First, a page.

Friday, 18 February 2022, 13:55
The 'Penguin' gang was a real headache for the authorities. In less than three months they carried out 50 robberies in different places in Andalucía, four of them in Malaga province. They were very good at what they did, and each robbery took them no more than minutes. However, the National Police and Guardia Civil are also good at what they do, and after a joint investigation, the Penguins are now under arrest.
Miguel Ángel, 38, from Dos Hermanas in Seville province, was their leader. His nickname is ‘Pingüino’ (Penguin), which is how the seven-man gang got its name. He was well known to the police and has been in prison in the past.
As an example of the way the gang worked, on the night of 21 January this year they carried out six robberies in three different provinces - Malaga, Granada and Seville - in under five hours. However, the police investigation had already begun in early November after ten high-range vehicles were stolen from a showroom in Bormujos, Seville, and initial clues led the police to link this to other thefts from stores and warehouses, often bikes and motorcycles. The gang are believed to have got away with items worth over one million euros.
The police discovered that the Penguin gang were using the stolen vehicles to carry out thefts elsewhere, but before doing so they ‘cooled them down’, by fitting them with false number plates and parking them in public places for a while. They also used some as payment to other criminal organisations with whom they worked.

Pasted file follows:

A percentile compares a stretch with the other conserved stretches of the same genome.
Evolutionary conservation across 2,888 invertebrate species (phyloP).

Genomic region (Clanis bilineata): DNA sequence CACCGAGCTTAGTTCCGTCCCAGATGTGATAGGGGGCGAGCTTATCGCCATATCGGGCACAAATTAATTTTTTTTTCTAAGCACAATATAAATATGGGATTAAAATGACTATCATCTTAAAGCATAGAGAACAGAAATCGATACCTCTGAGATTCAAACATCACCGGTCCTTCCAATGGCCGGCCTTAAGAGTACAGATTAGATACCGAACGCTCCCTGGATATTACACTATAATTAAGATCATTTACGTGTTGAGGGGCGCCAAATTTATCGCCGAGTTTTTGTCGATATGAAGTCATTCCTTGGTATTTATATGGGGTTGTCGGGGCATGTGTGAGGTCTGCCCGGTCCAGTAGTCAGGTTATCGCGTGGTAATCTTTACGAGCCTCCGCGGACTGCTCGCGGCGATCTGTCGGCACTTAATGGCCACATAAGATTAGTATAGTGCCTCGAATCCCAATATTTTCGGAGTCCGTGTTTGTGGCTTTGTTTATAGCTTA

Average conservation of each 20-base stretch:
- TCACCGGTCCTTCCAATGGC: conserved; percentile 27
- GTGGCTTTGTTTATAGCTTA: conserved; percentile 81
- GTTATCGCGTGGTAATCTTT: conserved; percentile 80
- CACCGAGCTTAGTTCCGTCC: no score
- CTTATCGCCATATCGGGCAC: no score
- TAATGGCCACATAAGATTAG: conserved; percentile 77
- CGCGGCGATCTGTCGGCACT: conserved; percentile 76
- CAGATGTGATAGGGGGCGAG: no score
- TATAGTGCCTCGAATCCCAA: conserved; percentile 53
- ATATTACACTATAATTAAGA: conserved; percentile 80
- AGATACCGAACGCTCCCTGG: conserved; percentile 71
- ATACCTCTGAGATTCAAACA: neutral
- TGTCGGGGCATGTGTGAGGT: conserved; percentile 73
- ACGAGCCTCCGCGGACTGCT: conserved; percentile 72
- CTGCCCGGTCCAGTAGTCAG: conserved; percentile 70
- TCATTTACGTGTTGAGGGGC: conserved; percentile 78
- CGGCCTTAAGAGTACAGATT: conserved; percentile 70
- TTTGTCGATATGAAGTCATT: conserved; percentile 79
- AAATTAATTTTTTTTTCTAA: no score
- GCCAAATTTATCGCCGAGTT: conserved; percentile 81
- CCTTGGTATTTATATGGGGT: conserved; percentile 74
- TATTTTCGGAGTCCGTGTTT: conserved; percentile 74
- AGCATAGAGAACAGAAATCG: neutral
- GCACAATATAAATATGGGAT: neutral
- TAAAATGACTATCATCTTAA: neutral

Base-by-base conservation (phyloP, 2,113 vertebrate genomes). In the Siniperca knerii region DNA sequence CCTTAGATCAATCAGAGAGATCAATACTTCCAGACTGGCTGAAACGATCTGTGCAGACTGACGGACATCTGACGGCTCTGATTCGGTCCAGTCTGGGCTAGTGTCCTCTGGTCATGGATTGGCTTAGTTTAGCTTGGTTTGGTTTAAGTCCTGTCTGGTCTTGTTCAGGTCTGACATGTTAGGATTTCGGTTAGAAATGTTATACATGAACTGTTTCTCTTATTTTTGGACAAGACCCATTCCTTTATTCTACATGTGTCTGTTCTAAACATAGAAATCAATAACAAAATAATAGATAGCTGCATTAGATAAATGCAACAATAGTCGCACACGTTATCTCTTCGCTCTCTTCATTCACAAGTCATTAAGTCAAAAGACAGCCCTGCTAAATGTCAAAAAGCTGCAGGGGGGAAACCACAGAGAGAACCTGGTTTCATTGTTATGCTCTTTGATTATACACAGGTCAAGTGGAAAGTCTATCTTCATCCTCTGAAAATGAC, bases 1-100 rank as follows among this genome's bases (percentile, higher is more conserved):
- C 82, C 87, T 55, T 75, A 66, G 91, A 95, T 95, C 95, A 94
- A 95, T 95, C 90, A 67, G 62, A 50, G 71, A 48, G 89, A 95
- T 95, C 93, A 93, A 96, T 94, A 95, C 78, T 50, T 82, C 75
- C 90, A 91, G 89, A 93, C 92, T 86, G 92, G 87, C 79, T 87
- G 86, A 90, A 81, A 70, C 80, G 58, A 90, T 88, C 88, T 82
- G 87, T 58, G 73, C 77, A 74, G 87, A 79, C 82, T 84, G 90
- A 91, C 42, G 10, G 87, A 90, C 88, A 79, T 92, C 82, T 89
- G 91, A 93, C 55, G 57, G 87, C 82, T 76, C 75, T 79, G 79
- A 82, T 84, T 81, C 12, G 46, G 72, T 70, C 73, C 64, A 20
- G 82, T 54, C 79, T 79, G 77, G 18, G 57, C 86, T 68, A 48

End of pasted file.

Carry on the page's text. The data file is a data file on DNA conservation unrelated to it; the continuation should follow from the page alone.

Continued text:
As well as arresting the gang members, the police searched several premises and found two cars, a motorbike, two expensive bicycles (each worth more than 4,000 euros), incendiary materials and anabolic steroids. Four of the gang were remanded in custody and the remainder were charged but released.
The Penguins are believed to have carried out over 50 robberies altogether, in Malaga, Seville, Cadiz, Cordoba, Jaén, Granada, Almeria and Ciudad Real. In Malaga, they targeted establishments in Mollina and Archidona, from which they stole bikes and motorcycles.
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